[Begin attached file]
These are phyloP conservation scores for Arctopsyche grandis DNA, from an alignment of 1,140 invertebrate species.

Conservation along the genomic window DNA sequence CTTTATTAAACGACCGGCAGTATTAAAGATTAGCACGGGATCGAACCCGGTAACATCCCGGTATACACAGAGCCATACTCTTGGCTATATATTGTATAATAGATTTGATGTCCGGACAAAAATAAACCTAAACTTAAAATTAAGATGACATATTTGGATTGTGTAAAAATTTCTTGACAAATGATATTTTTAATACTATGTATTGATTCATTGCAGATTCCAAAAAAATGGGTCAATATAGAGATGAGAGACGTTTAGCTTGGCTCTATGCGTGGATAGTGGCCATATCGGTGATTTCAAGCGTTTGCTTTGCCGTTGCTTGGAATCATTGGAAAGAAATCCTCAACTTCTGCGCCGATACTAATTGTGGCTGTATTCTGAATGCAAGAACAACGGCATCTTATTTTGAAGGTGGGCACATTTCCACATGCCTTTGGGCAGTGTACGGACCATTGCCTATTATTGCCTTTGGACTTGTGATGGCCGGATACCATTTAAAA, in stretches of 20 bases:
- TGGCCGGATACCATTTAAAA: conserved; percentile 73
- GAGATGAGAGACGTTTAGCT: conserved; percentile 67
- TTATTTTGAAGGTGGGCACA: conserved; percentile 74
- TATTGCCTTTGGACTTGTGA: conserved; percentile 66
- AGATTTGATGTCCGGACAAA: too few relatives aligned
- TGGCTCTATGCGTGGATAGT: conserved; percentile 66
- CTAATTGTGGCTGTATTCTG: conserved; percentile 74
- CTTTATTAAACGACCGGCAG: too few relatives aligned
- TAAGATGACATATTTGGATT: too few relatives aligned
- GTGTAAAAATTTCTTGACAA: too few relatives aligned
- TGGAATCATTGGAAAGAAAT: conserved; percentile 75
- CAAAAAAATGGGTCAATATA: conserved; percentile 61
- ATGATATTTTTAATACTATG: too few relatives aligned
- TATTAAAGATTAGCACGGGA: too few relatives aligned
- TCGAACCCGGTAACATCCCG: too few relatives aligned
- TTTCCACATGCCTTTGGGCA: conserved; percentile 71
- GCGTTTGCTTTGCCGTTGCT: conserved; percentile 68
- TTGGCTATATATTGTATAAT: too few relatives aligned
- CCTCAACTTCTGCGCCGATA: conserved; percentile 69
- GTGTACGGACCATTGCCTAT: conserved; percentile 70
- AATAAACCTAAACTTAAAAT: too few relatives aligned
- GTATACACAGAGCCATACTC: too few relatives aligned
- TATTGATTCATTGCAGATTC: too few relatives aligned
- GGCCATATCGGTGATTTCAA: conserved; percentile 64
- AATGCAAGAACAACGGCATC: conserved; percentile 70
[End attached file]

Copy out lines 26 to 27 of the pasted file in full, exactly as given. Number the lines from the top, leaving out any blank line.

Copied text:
- GGCCATATCGGTGATTTCAA: conserved; percentile 64
- AATGCAAGAACAACGGCATC: conserved; percentile 70